TimesLines, Inc v. Facebook, Inc.

Filing 120

MEMORANDUM by Facebook, Inc. in support of motion in limine 119 to Exclude Dr. Eli Seggev's Survey and Related Expert Report and Testimony (Attachments: # 1 Declaration of Brendan Hughes, # 2 Exhibit A, # 3 Exhibit B)(Willsey, Peter)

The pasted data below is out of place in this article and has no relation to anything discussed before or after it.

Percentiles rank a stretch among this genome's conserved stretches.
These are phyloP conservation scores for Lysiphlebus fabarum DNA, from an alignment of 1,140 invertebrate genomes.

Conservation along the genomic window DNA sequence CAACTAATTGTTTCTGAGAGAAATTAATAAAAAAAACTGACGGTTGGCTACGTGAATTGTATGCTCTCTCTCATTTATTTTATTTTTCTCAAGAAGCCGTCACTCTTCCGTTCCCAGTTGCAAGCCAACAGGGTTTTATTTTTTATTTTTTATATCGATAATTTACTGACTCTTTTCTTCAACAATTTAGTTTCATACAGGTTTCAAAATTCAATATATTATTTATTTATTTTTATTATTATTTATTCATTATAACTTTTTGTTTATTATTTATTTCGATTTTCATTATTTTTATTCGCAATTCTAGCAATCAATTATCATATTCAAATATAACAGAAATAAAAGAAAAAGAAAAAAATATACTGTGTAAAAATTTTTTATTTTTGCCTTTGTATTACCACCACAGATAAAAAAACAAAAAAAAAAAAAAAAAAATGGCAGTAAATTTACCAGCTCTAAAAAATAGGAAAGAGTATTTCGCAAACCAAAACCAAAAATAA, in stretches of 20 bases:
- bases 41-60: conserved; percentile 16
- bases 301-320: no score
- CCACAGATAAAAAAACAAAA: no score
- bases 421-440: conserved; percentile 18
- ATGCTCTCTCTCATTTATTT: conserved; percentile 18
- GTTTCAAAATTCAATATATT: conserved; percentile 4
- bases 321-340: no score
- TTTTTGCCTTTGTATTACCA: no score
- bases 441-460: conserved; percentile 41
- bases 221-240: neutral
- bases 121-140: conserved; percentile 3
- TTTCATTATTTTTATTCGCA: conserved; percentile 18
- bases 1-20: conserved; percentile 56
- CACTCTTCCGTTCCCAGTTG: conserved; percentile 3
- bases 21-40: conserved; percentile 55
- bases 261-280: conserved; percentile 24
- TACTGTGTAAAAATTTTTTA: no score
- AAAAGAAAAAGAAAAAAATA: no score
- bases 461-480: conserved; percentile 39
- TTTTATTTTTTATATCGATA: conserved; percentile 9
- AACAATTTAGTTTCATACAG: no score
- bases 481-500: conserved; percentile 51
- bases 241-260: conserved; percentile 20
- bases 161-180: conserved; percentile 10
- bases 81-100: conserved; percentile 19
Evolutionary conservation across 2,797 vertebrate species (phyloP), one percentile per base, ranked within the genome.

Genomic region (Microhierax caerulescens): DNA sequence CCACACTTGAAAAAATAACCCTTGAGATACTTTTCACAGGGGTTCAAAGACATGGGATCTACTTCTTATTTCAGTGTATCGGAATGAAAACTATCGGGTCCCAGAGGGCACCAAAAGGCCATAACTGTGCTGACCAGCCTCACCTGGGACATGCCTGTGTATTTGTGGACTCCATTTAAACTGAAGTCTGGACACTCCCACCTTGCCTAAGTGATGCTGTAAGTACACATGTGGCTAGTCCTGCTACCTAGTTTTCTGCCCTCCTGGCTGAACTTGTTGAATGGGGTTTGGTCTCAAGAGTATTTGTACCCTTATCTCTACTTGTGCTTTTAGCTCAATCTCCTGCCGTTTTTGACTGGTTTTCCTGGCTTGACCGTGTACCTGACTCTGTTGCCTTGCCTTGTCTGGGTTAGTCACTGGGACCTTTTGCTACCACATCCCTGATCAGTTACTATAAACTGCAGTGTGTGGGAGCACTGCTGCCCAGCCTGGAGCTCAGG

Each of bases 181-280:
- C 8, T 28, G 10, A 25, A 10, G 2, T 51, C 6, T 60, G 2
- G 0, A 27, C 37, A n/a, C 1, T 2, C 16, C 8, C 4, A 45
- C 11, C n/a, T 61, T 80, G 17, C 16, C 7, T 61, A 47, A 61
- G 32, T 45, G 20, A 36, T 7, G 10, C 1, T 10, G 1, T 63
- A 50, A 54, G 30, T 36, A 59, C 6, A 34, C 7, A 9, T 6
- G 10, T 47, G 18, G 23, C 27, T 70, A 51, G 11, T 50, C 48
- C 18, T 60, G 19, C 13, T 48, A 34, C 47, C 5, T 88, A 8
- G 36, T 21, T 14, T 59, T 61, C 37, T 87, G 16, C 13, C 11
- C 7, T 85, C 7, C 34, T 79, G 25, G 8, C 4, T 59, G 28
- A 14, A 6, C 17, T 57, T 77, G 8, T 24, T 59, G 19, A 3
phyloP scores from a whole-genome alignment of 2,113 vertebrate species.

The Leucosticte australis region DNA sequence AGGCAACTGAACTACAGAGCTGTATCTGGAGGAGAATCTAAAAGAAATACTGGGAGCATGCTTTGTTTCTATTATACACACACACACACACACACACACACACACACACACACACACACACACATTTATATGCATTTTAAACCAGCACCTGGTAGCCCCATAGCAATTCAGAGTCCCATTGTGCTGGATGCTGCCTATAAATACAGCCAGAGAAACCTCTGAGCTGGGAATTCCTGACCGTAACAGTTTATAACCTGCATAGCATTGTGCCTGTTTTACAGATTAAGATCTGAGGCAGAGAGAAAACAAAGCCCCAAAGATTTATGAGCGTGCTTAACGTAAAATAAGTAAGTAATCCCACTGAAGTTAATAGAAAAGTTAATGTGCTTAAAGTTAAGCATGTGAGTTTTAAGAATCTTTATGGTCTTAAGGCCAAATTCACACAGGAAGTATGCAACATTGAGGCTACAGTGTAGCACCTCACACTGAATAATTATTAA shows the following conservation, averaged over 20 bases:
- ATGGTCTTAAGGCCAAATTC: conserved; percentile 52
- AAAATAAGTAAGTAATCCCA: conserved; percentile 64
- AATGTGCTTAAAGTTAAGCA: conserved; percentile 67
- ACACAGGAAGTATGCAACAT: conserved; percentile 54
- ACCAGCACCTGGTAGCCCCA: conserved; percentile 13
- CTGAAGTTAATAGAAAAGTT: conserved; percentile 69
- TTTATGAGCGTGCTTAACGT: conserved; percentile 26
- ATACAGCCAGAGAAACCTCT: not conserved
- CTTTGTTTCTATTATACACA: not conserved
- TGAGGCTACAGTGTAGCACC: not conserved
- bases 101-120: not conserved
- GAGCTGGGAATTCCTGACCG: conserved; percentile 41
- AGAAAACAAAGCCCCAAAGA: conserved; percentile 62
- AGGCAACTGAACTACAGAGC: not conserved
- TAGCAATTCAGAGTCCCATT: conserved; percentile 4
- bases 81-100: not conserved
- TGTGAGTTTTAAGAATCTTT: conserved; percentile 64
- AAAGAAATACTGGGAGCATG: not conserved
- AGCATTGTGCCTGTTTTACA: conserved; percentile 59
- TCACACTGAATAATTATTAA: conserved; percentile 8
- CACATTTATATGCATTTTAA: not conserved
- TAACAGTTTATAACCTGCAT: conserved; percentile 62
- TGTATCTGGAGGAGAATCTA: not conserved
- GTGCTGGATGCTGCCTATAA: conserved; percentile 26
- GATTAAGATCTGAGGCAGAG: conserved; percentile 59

IN THE UNITED STATES DISTRICT COURT FOR THE NORTHERN DISTRICT OF ILLINOIS EASTERN DIVISION TIMELINES, INC. Plaintiff, v. FACEBOOK, INC. Defendant. ) ) ) ) ) ) ) ) ) Civil Action No.: 11 CV 6867 HONORABLE JOHN W. DARRAH MEMORANDUM IN SUPPORT OF FACEBOOK, INC.’S MOTION IN LIMINE NO.1: TO EXCLUDE DR. ELI SEGGEV’S SURVEY AND RELATED EXPERT REPORT AND TESTIMONY Defendant Facebook, Inc. (“Facebook”) respectfully moves this Court in limine for an order excluding the “likelihood of confusion” survey conducted by Dr. Eli Seggev (the “Seggev Survey”) and his related expert report and testimony. I. INTRODUCTION Dr. Seggev conducted a survey that he claims determined the extent to which Facebook’s use of the term “timeline” in connection with its user interface resulted in a likelihood of confusion among relevant consumers as to Plaintiff’s purported “Timelines” trademark and Facebook. Far from demonstrating an actionable measure of consumer confusion, however, the Seggev Survey amounts to little more than a word association game played by survey respondents who did not represent the appropriate universe of consumers. The Seggev Survey was poorly constructed, failed to follow basic survey principles, and was biased against Facebook. Because the Seggev Survey is neither relevant nor scientifically reliable, Facebook respectfully requests that this Court exclude the Seggev Survey and Dr. Seggev’s related report and testimony under Daubert and pursuant to Federal Rules of Evidence (“Rules”) 702 and 403. II. BACKGROUND Plaintiff alleges that Facebook’s use of the term “timeline” in connection with its user 1 interface infringes Plaintiff’s purported trademark rights in the words “Timelines,” “Timelines.com,” and a stylized version of “Timelines” (the “Alleged TIMELINES Marks”). (Dkt. No. 27 (Pl. Am. Compl.), ¶ 5.) Plaintiff operates the website found at www.timelines.com, which allows users to open accounts and begin recording events on a newly created timeline or adding events to an existing timeline. (Id. at ¶¶ 2-3.) Facebook is a preeminent provider of online networking services. Facebook’s social media website at www.facebook.com allows its users to create webpages where they can post personal information about themselves or their business in the form of pictures, text, links, video, audio and other digital media. In September 2011, Facebook announced the introduction of a new feature described as a “timeline,” which allowed users to record, display and share the most memorable events in their lives along a graphical chronological line. (Dkt. No. 33 (Facebook’s Counterclaims), ¶¶ 33-35.) Dr. Seggev claims that the Seggev Survey was designed “to determine the extent to which, if at all, [Facebook’s] use of the name ‘Timeline’ on its website and elsewhere results in a likelihood of confusion among consumers between the plaintiff’s trademark, ‘Timelines’ as used on its Timelines.com website, and Facebook.” (Declaration of Brendan J. Hughes in Support of Defendant Facebook, Inc.’s Motion in Limine No. 1 (“Hughes Decl.”), Ex. A (Seggev Report), ¶ 1.) The Seggev Survey was conducted via the Internet by participants identified from “an online consumer panel of over 3 million members that is balanced to the United States Census.” (Id. ¶ 20.) “The sample was designed to consist of adults, i.e., at least 18 years of age, equally divided by gender. No other restrictions were specified for [the] target population, allowing [Dr. Seggev] to project the results to the population at large.” (Id. ¶ 25.) As depicted below, survey participants in a test group were shown Plaintiff’s website, 2 while participants in a control group where shown the same webpage except that the page name, web address, and logo utilized the term “Timescapes” rather than “Timelines.” (Id. ¶¶ 18, 26.) “Test” “Control” Respondents in both the test and control groups were first asked to “consider the name of the webpage they just viewed”: Timelines or Timescapes. (Id. ¶ 28.) The respondents were then asked: “Which of the following companies, if any, do you most associate this name with? Please select all that apply.” (Id. ¶ 29.) Respondents were provided with the following possible answers: “CNN, Facebook, Foursquare, Google+, LinkedIn, The New York Times, Twitter, YouTube, Other (please specify), and None of the above.” (Id. at Ex. 5, p. 6.) These questions appeared as follows: Respondents who identified one or more companies that they most associated “Timelines” or 3 “Timescapes” with were then asked to explain why they had made that association. (Id. at Ex. 5, p. 8.) Respondents were subsequently asked to identify the social media sites with which they maintained an account or profile, and for those respondents who identified Facebook, how often they visited the Facebook website. (Id.) Dr. Seggev reported that the survey demonstrated that 11% of consumers are “confused” by Facebook’s use of the term “timeline,” based on the differential between the percentage of survey respondents in the test group (19%) and the percentage of survey respondents in the control group (8%) who associated the terms “Timelines” and “Timescapes,” respectively, with Facebook. (Id. ¶ 37.) He further reported that when asked to explain why they associated the name “Timelines” with Facebook, “most respondents identified the Timeline product on Facebook.” (Id. ¶ 38.) Based on these results, Dr. Seggev concluded that “Facebook’s use of the name Timeline on its website has resulted in a statistically significant likelihood of confusion among consumers with regard to plaintiff’s Timelines mark.” (Id. ¶ 40.) III. ARGUMENT The Seggev Survey is riddled with fatal flaws. First, the survey did not test for actionable confusion under the law. Second, it did not test among the relevant universe of consumers. Third, the survey is scientifically unreliable and prejudicial because it failed to include a proper control, utilized confusing and biased questions, and did not prevent respondents from guessing or looking up the “right” answer. As a result, the Seggev Survey and related testimony should be excluded under Daubert and Rules 702 and 403. A. Legal Standard In its gatekeeper function, the Court must exclude expert testimony that is irrelevant or unreliable. Daubert v. Merrell Dow Pharms., Inc., 509 U.S. 579, 584-87 (1993) (citing FED. R. EVID. 702). Further, even relevant evidence may be excluded “if its probative value is 4 substantially outweighed by the danger of unfair prejudice, confusion of the issues, or misleading the jury.” FED. R. EVID. 403. The Seventh Circuit takes a three-step approach in assessing the admissibility of expert testimony: First, “the witness must be qualified ‘as an expert by knowledge, skill experience, training, or education.’” Second, “the expert’s reasoning or methodologies underlying the testimony must be scientifically reliable.” Third, the expert’s testimony must be relevant, that is, it must “assist the trier of fact to understand the evidence or to determine a fact in issue.” Competitive Edge, Inc. v. Staples, Inc., 763 F. Supp. 2d 997, 1007 (N.D. Ill. 2010) (citing Ervin v. Johnson & Johnson, Inc., 492 F.3d 901, 904 (7th Cir. 2009)). Without conceding the first factor regarding Dr. Seggev’s qualifications, the Seggev Survey and related report and testimony are neither scientifically reliable nor relevant. B. The Court Should Exclude the Seggev Survey Because Its Findings Are Irrelevant to a Determination of a Likelihood of Confusion. A survey is irrelevant and must be excluded if it amounts to an “inaccurate restatement of the issue [in the case], lest the survey findings inject confusion or inappropriate definitions into evidence, confounding rather than assisting the jury.” J & J Snack Foods Corp. v. Earthgrains Co., 220 F. Supp. 2d 358, 370 (D.N.J. 2002); see also Masters v. Hesston Corp., 291 F.3d 985, 991 (7th Cir. 2002) (explaining that expert testimony is irrelevant if it does not help the trier of fact in understanding the evidence or in determining a fact at issue). Despite Dr. Seggev’s claimed objective –– “to determine whether there is a likelihood of confusion among consumers between the plaintiff’s Timelines trademark and Facebook’s use of the name Timeline on its website and elsewhere” (Hughes Decl., Ex. A at ¶ 15) –– his survey did not test for confusion actionable under the law, nor did it test among the relevant universe of consumers. 5 1. Dr. Seggev’s Untested Methodology Failed to Test for Actionable Consumer Confusion. The crux of any trademark infringement case is confusion as to the source, origin, sponsorship, or approval of goods or services (see Seventh Circuit Pattern Jury Instructions 13.1.2, comment 2), whether such confusion is “forward” or “reverse” confusion. See 15 U.S.C. § 1114; Sands, Taylor & Wood Co. v. The Quaker Oats Co., 978 F.2d 947, 957 (7th Cir. 1992). Forward confusion occurs “when customers mistakenly think that the junior user’s goods or services are from the same source as or are connected with the senior user’s goods or services.” Id. Reverse confusion, on the other hand, “occurs when a large junior user saturates the market with a trademark similar or identical to that of a smaller, senior user. In such a case … the senior user is injured because the public comes to assume that the senior user’s products are really the junior user’s or that the former has become somehow connected to the latter.” Id. Plaintiff alleges both types of confusion in its amended complaint. (Dkt. No. 27, ¶¶ 3952.) Therefore, to be admissible, the Seggev Survey must assist the trier of fact in determining whether Facebook used the term “timeline” in a manner that is likely to cause confusion, mistake, or deception as to the source, origin, sponsorship, or approval of Facebook’s services (forward confusion) or Plaintiff’s services (reverse confusion). (See Seventh Circuit Pattern Jury Instructions 13.1.2, comment 2.) The Seggev Survey fails to do either, testing only for association of the word “timeline” with Facebook, rather than an association of the two parties’ websites or any other services offered by the parties. The central question in Dr. Seggev’s survey includes an image of the stylized version of the alleged TIMELINES Mark and asks: “Which of the following companies, if any, do you most associate this name with? Please select all that apply.” (Hughes Decl., Ex. A at Ex. 5, p. 6 (emphasis added).) In his deposition Dr. Seggev confirmed that the purpose of 6 the survey was “to find out what are the entities that consumers associate with this word, ‘timelines.’” (Hughes Decl., Ex. B (Seggev Depo) at 124:21-24.) He acknowledged, however, that his survey did not test for an association between the Timelines.com website and the Facebook website, nor for confusion as to the source of the services offered by either party. (Id. at 131:8 – 132:24.) Specifically, Dr. Seggev testified as follows: Q. …you believe that the results of your survey showed an association between the word “Timelines” and Facebook and not an association between the Timelines.com website and the Facebook website or the source of the Timelines website and Facebook. You were focused on association between the word and Facebook? A. As the question reads, which of the following, and so on, do you associate this name with, which is Timelines. Q. So the answer is yes? A. Yes. (Id. at 132:12-24.) Dr. Seggev could offer no authority for using a word association test over available accepted methodologies for testing likelihood of consumer confusion. Dr. Seggev himself had never before used this type of question to test for a likelihood of confusion. (Id. at 137:3138:16.) He also testified that he is not aware of any case in which such a survey methodology was relied upon. (Id.) This is not surprising given that the mere association of a word with a company is irrelevant to an assessment of likelihood of confusion as to the source, origin, sponsorship, or approval of a junior user’s services (forward confusion) or a senior user’s services (reverse confusion). With nothing more than evidence that a relative handful of survey respondents may somehow associate the word “timeline” with Facebook, Dr. Seggev leaps to the unsupported conclusion that Facebook’s use of the term “timeline” has resulted in an actionable likelihood of confusion: “The results of this study confirm that Facebook’s use of the name 7 Timeline on its website has resulted in a statistically significant likelihood of confusion among consumers with regard to the plaintiff’s Timelines mark.” (Hughes Decl., Ex. A at ¶ 40.) Dr. Seggev’s conclusion rests on an inaccurate interpretation of the law, rendering his survey and related testimony irrelevant and unreliable. Thus, the Court should exclude such “evidence” under Rule 702 and Daubert. The Court should also exclude such “evidence” under Rule 403, as it will prejudice Facebook by misleading the jury into conflating the concepts of name association and an actionable likelihood of consumer confusion. 2. Dr. Seggev Failed to Survey the Proper Universe of Consumers. The Seggev Survey also failed to survey the proper universe, which, according to Dr. Seggev himself, is “rule number one.” (Hughes Decl., Ex. B at 73:5-11.) A proper universe is “that segment of the population whose perceptions and state of mind are relevant to the issues in the case. A survey of the wrong ‘universe’ will be of little probative value in litigation.” Citizens Fin. Grp. v. Citizens Nat'l Bank, 383 F.3d 110, 118-19 (3d Cir. 2004) (finding a survey fatally flawed because it had an improper universe as to geographic location) (internal citations omitted); Competitive Edge, Inc., 763 F. Supp. 2d at 1008 (citing Spraying System. Co., 975 F.2d at 394 and Scott Fetzer Co. v. House of Vacuums, Inc., 381 F.3d 477, 487-88 (5th Cir. 2004) (survey relevance was “greatly harmed” by the failure to focus the survey on the consumers in the market at issue in the case); J & J Snack Foods Corp., 220 F. Supp. 2d at 370 (excluding survey from evidence because improper universe did not represent potential consumers); Weight Watchers Int'l. Inc. v. Stouffer Corp., 744 F. Supp. 1259, 1273 (S.D.N.Y. 1990) (finding that survey had an impermissibly broad universe as respondents were not properly screened for being in the relevant market). An improperly selected universe of participants leads to misleading analysis and conclusions, and a jury that is likewise mislead. Citizens Fin. Grp., 383 F.3d at 120 at 120 (citation omitted) (“If the universe is skewed, then the conclusion will similarly be 8 skewed. If an expert, a person with special knowledge and expertise, testifies as to the skewed results, a jury is likely to give special weight to the skewed conclusion.”). The appropriate universe for a survey is defined by the type of confusion being tested. For forward confusion, “the proper universe to survey is the potential buyers of the junior user’s good or services;” however, for reverse confusion, the proper universe is the senior user’s customer base. J. Thomas McCarthy, 6 McCarthy on Trademark and Unfair Competition § 32:159 (4th ed. 2012) (emphasis added); Custom Vehicles, Inc. v. Forest River, Inc., 476 F.3d 481, 484 (7th Cir. 2007). Dr. Seggev testified that his survey was designed to test “forward confusion” (Hughes Decl., Ex. B at 113:10-13). If that was the case, the proper universe for the Seggev Survey should have been Facebook’s customer base. On the other hand, by showing the webpage of Plaintiff (i.e., the senior user) as the stimulus and asking respondents to consider the “name” of that webpage, it appears that Dr. Seggev actually attempted to test for a likelihood of reverse confusion. In that case, the proper universe should have been Plaintiff’s customer base. Dr. Seggev’s survey sample failed in either case; it targeted neither consumers who would use Plaintiff’s services,1 nor potential users of Facebook. The Seggev Report explains that, “The sample was designed to consist of adults, i.e., at least 18 years of age, equally divided by gender. No other restrictions were specified for our target population, allowing us to project the results to the population at large.” (Hughes Decl., Ex. A at ¶ 25.) Dr. Seggev made no effort to obtain information from Plaintiff regarding the characteristics of its existing subscribers or intended future audience. (Hughes Decl., Ex. B at 192:8-20.) Nor did the survey pre-screen potential respondents by asking them whether they use the services of either Party, or similar services (and then rejecting those who did not). It is therefore impossible to know whether or not 1 In fact, it appears the services offered by Plaintiff on its website appeal to such a niche market that it is likely that none of the survey respondents were Plaintiff’s actual or intended customer base. 9 any of the survey respondents were part of the correct customer base for testing either forward or reverse confusion. As a result, the survey is based on the opinions of respondents whose perceptions are not relevant to a determination of a likelihood of confusion. See McCarthy § 32:161. Failing to properly define the universe undermines the relevance and reliability of the Seggev Survey and related testimony, such that it should all be excluded under Daubert and Rule 702. See Competitive Edge, Inc., 763 F. Supp. 2d at 1008. Again, Dr. Seggev’s testimony should also be excluded under Rule 403 because permitting him to testify based on a survey that was conducted across an improperly broad universe of participants will mislead the jury and cause unfair prejudice to Facebook. C. The Seggev Survey Is Also Inadmissible Because It Is Scientifically Unreliable and Prejudicial. 1. The Seggev Survey Included Confusing and Biased Questions. The Seggev Survey uses confusing and biased questions and formatting. “A reliable survey should avoid the use of confusing or ambiguous questions.” Competitive Edge, 763 F. Supp. 2d at 1008 (citing Nat’l Football League Props., Inc. v. ProStyle, Inc., 57 F. Supp. 2d 665, 668 (E.D. Wis. 1999)). The Seggev Survey showed respondents an image of Plaintiff’s home webpage, which included Facebook’s “F Logo” and the tagline “Find Us on Facebook,” and then asked respondents “Which of the following companies, if any, do you most associate this name [Timelines] with? Please select all that apply.” After displaying Facebook’s name and logo twice on the sample webpage, the questionnaire incredibly included Facebook in the list of possible companies from which to choose. (Hughes Decl., Ex. A at Ex. 5, pp. 5-6.) The inclusion of Facebook’s “F Logo” and the tagline “Find Us on Facebook” on the sample webpages was suggestive and therefore prejudicial in that it likely led respondents to pick 10 “Facebook” as the “correct” answer. In fact, several respondents stated that they identified Facebook as one of the companies most associated with the name “Timelines” because they saw the Facebook name on the sample webpage. (Id., Ex. 8.) Undoubtedly other respondents did the same, consciously or subconsciously. The questionnaire was also confusing in that it asked respondents to identify the companies they most associated the name Timelines with, while at the same time instructing them to select “all” that apply. (Id., Ex. 5, p. 6.) The use of “most” suggests to respondents that they should identify only one company; the instruction to “please select all that apply” potentially confused respondents into thinking that there should be more than one company with which they “most” associated the name “Timelines.” Further compounding the potential for respondent confusion is the fact that neither “Timelines, Inc.” nor any similar historical timelinecreation sites were included in the list of available options. Incredibly, the respondents were not even provided with the right answer as an option. The survey was also confusing because respondents were first shown the Timelines website or the fictional Timescapes website and then, on the next separate screen, asked only whether they associate the names “Timelines” and “Timescapes” (not the websites) with the listed companies. Respondents were thus likely to be confused as to whether they were expected to draw a relationship between the names and the websites they had previously reviewed, or to simply look for an association between the names and the suggested answers. (Id., Exs. 8, 9 (e.g., several respondents selected “The New York Times” because both the name in the stimulus and “The New York Times” included the word “time”).) Finally, the questionnaire was leading. For example, the primary question could have been formulated as an open-ended question: “Who, or what company, do you believe is offering 11 the services available at the webpage you just viewed? Why do you say that?” In addition, respondents could have been asked some formulation of the following: “Do you believe that the services available at the webpage you just viewed are being offered with the authorization or approval of any other company or companies? If so, what other company or companies? Why do you say that?” Instead, Dr. Seggev chose to provide only a finite universe of potential answers and further stacked the deck against Facebook by using Facebook’s famous mark on the webpages and including Facebook as a possible answer choice, but not Plaintiff. The use of confusing and biased questions renders the Seggev Survey unreliable and highly prejudicial, and therefore the survey and related testimony should be excluded. 2. The Seggev Survey Failed to Include A Proper Control. Controls are an essential feature of reliable survey evidence because they eliminate the “noise” or “error” in a survey. See Pharmacia Corp. v. GlaxoSmithKline Consumer Healthcare, L.P., 292 F. Supp. 2d 594, 601 (D.N.J. 2003) (rejecting consumer survey where the expert did not adequately control for consumers’ preexisting beliefs) (internal quotation marks and citation omitted). “The control question or questions should use a mark similar enough to the actual mark that it provides an accurate measure of the confusion created by the accused mark, not by some other similarity.” McCarthy § 32:187. If the term at issue contains an element that is generic or commonly used, the control must include that element; otherwise, the survey is nothing more than a word association exercise. Simon Prop. Grp. L.P. v. MySimon, Inc., 104 F. Supp. 2d 1033, 1046 (S.D. Ind. 2000) (finding that a proper control in a likelihood of confusion survey where the term at issue was found to be commonly used must include that term). Dr. Seggev intended the term “Timescapes” to serve as the control in his survey. (Hughes Decl., Ex. A at ¶ 18.) “Timescapes” is inherently distinctive, however, and obviously does not include the commonly used term “timeline” or anything close to it; as such, it failed to 12 serve as an adequate control. That is, the control should have been another website that offered “timeline” related services. Use of a control such as TIMELINE INDEX, or even an arguably generic term that includes “time” (e.g., TIMESTAMP or TIMECARD), would have detected respondents who thought there was a connection based solely on the fact that the two different websites both offer timeline services, or services associated with generic terms such as TIMESTAMP or TIMECARD, rather than the similarities in the allegedly conflicting “marks.” Dr. Seggev himself criticized a similarly-designed control used in a case where the mark at issue was “24/7 FITNESS” and the other expert used the control mark “LIFETIME FITNESS.” 24 Hour Fitness USA, Inc. v. 24/7 Tribeca Fitness, LLC, 447 F. Supp. 2d 226, 280 (S.D.N.Y. 2006). Dr. Seggev opined that the control should have been another fitness facility advertising that it was open 24 hours a day. Id. He suggested that use of a control such as “THE 24 HOUR GYM” would have detected respondents who thought there was a connection based solely on the fact that two different facilities were both open 24 hours a day, not because of the similarity of the conflicting marks. McCarthy § 32:187. The control in the Seggev Survey fails for the same reasons. This Court has excluded survey results for the failure to use adequate controls based on the same principles. For example, in Simon Prop. Grp., L.P., the plaintiff proffered survey evidence to support its claim that the defendant’s use of the MYSIMON mark was likely to cause confusion with plaintiff’s SIMON marks. Simon Prop. Grp. L.P., F. Supp. 2d at 1037. The defendant challenged the reliability of the survey and claimed it failed to test for relevant consumer confusion because its controls did not include the “Simon” name component or take into account the fact that the name “Simon” is used extensively on the Internet for commercial purposes. Id. at 1047. The court agreed and excluded the survey results: 13 SPG’s proposed survey technique would disregard entirely the fact that other businesses, including other large and relatively wellknown ones, use “Simon” as part of their names on the Internet and could also be confused with SPG. *** A user who is equally confused by mySimon, by “Simonsays,” and by other Simon sites does not show legally relevant confusion. SPG must show there is something different about mySimon that makes it more confusing than a level of perhaps inevitable confusion based solely on the name. *** [T]he absence of adequate controls to test for legally relevant confusion provides another independent reason for excluding the results of SPG's proposed home page survey. Id. at 1046-1048. The Seggev Survey is similarly flawed. It does not control for the amount of confusion between the Alleged TIMELINES Marks and other names that use the term “timeline” generically or descriptively, as compared to the amount of confusion claimed with Facebook’s use of the term “timeline.” The survey thus failed to test for relevant consumer confusion and, as a result, is unreliable and highly prejudicial. It should be excluded, along with Dr. Seggev’s proffered testimony, under Daubert and Rules 702 and 403. 3. The Seggev Survey Did Not Prevent Respondents from Guessing or Looking Up the “Right” Answer. The Seggev Survey is also unreliable because it did not include answer alternatives such as “don’t know” or “no opinion” in order to prevent respondents from guessing as to the “right” answer. Competitive Edge, 763 F.Supp.2d at 1009 (citing LG Elecs. USA, Inc. v. Whirlpool Corp., 661 F.Supp.2d 940, 954 (N.D. Ill. 2009)) (explaining that reliable surveys include “don’t know” or “no opinion” answer alternatives to prevent respondents from having to guess the “right” answer). The key question in Dr. Seggev’s survey did not include the option to respond “don’t know” or “no opinion.” Although the question did allow for respondents to answer “none 14 of the above,” this is not the same as a “don’t know” or “no opinion” option because it presumes the respondent does have an answer to the question but that the answer is not among the available options. Id. (finding a survey’s reliability significantly compromised by its failure to allow for “don’t know” responses). Further, Dr. Seggev administered the survey online without any attempt to supervise the respondents. No precautions were taken to prevent the respondents from opening a new Internet browser to search for the “right” answer. For example, respondents could have logged into their Facebook account, in which case they would have found out that Facebook offers a “timeline” feature (if they did not already know that). The Seggev Survey fails to accurately measure the authenticity of respondent answers, and further fails to prevent respondents from (or even caution them against) researching the “right” response, rendering it unreliable. IV. CONCLUSION Based on the foregoing, Facebook respectfully requests that the Court exclude the Seggev Survey and Dr. Seggev’s expert report and testimony under Rules 702 and 403 and Daubert. Dated: April 8, 2013 Respectfully submitted, COOLEY LLP By: /s/ Peter J. Willsey Peter J. Willsey (pro hac vice) Brendan Hughes (pro hac vice) 1299 Pennsylvania Avenue, NW, Ste 700 Washington, DC 20004-2400 Tel: (202) 842-7800; Fax: (202) 842-7899 Email: pwillsey@cooley.com bhughes@cooley.com Steven D. McCormick (#1824260) KIRKLAND & ELLIS LLP 300 North LaSalle Chicago, IL 60654-3406 Tel: (312) 862-2000; Fax: (312) 862-2200 Email: smccormick@kirkland.com Michael G. Rhodes (pro hac vice) 101 California Street, 5th Floor San Francisco, CA 94111-5800 Tel: (415) 693-2000; Fax: (415) 693-2222 Counsel for Facebook, Inc. 15 CERTIFICATE OF SERVICE The undersigned, an attorney, hereby certifies that he served the foregoing MEMORANDUM IN SUPPORT OF FACEBOOK, INC.’S MOTION IN LIMINE NO. 1: TO EXCLUDE DR. ELI SEGGEV’S SURVEY AND RELATED EXPERT REPORT AND TESTIMONY by means of the Court’s CM/ECF System, which causes a true and correct copy of the same to be served electronically on all CM/ECF registered counsel of record, on April 8, 2013. Dated: April 8, 2013 /s/ Brendan J. Hughes Brendan J. Hughes (pro hac vice) COOLEY LLP 1299 Pennsylvania Avenue, NW Suite 700 Washington, DC 20004-2400 Tel: (202) 842-7800 Fax: (202) 842-7899 Email: bhughes@cooley.com 1109548 HN 16